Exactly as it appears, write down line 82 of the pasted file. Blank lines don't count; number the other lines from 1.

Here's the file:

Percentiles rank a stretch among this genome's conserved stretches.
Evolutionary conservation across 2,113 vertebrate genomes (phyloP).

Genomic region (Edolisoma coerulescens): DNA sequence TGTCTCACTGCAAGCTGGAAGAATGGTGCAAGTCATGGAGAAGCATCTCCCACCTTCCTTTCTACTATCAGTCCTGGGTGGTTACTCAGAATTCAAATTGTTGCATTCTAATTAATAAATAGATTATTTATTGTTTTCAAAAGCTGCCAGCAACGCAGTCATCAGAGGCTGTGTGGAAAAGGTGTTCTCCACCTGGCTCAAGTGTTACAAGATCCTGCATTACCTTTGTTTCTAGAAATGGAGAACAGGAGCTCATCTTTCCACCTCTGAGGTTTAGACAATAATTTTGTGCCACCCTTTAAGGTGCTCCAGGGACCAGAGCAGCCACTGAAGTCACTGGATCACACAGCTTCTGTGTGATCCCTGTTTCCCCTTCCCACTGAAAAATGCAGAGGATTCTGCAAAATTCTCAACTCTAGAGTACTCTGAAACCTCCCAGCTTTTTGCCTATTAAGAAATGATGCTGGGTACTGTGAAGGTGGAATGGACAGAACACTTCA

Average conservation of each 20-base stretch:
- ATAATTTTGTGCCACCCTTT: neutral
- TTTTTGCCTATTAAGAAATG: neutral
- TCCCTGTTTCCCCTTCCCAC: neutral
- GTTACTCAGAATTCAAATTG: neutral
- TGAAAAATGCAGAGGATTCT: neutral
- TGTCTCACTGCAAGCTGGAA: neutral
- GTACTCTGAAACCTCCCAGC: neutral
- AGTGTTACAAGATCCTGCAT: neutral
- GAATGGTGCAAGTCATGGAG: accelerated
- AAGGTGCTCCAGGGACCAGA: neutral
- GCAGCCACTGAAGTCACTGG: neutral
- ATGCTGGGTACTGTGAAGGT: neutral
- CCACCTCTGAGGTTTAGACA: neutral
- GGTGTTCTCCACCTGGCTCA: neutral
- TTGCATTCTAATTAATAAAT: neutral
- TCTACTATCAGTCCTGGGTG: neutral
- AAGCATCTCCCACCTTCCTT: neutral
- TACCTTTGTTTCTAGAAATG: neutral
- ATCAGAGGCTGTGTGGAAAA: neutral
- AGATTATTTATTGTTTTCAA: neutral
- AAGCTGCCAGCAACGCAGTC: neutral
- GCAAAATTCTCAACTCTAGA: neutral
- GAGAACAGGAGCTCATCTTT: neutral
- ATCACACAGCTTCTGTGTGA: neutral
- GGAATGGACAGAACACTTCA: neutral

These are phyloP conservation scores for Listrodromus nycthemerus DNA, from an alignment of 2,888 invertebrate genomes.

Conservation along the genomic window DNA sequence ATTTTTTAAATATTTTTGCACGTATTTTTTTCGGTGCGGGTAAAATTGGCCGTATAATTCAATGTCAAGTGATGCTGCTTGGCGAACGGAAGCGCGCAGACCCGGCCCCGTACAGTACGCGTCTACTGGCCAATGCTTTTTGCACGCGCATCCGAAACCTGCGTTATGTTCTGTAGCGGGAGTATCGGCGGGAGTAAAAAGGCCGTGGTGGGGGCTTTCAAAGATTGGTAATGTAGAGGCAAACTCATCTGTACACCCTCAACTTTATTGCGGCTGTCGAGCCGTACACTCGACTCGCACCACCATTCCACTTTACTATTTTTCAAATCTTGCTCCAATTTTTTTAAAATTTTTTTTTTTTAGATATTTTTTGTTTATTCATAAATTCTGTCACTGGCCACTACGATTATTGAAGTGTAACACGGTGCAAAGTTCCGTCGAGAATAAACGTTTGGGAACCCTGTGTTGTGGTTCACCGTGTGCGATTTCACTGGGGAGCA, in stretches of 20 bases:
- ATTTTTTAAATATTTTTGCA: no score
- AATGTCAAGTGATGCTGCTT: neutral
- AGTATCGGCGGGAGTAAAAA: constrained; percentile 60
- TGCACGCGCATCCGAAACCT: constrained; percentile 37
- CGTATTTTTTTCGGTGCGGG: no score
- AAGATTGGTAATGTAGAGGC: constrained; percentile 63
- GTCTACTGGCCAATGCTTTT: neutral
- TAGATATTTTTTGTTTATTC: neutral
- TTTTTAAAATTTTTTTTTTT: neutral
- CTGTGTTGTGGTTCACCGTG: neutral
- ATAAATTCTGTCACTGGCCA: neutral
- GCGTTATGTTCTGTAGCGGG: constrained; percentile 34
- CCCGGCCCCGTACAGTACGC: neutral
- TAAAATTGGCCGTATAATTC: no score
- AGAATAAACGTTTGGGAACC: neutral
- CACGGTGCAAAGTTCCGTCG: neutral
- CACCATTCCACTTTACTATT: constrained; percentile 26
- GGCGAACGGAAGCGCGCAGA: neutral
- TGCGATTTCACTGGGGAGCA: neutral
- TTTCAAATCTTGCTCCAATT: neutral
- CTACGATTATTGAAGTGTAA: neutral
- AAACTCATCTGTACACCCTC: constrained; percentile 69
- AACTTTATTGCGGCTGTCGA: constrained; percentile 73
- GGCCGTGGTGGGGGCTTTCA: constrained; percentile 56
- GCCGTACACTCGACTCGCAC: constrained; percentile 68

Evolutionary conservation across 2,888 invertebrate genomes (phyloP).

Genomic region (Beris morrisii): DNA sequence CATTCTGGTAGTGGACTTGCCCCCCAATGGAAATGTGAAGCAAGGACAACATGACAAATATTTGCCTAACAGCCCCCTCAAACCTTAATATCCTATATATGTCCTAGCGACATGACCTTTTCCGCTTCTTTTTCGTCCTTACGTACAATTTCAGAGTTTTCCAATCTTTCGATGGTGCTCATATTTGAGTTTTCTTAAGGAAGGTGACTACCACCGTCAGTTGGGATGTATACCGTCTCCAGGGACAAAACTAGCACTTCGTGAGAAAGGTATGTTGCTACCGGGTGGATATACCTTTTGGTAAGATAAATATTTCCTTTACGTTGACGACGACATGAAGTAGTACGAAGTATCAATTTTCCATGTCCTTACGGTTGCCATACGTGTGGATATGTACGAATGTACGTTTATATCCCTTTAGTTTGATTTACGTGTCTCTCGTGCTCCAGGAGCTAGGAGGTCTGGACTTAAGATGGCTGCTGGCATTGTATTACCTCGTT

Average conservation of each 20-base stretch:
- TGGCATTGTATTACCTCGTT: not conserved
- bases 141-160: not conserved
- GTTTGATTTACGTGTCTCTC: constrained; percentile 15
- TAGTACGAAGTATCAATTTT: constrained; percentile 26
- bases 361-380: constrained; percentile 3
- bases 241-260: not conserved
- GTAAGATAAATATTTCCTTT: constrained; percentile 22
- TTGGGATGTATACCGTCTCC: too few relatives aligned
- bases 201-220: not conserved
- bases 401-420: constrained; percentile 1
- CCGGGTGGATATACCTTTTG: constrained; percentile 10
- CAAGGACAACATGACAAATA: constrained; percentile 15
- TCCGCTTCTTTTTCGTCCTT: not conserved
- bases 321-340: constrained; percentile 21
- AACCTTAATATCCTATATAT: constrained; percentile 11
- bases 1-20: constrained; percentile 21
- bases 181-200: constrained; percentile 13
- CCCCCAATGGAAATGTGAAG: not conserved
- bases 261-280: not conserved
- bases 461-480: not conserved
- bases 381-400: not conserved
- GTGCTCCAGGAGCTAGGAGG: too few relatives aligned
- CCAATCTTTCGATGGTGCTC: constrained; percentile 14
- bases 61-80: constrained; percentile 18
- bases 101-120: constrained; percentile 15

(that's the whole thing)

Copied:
- CCAATCTTTCGATGGTGCTC: constrained; percentile 14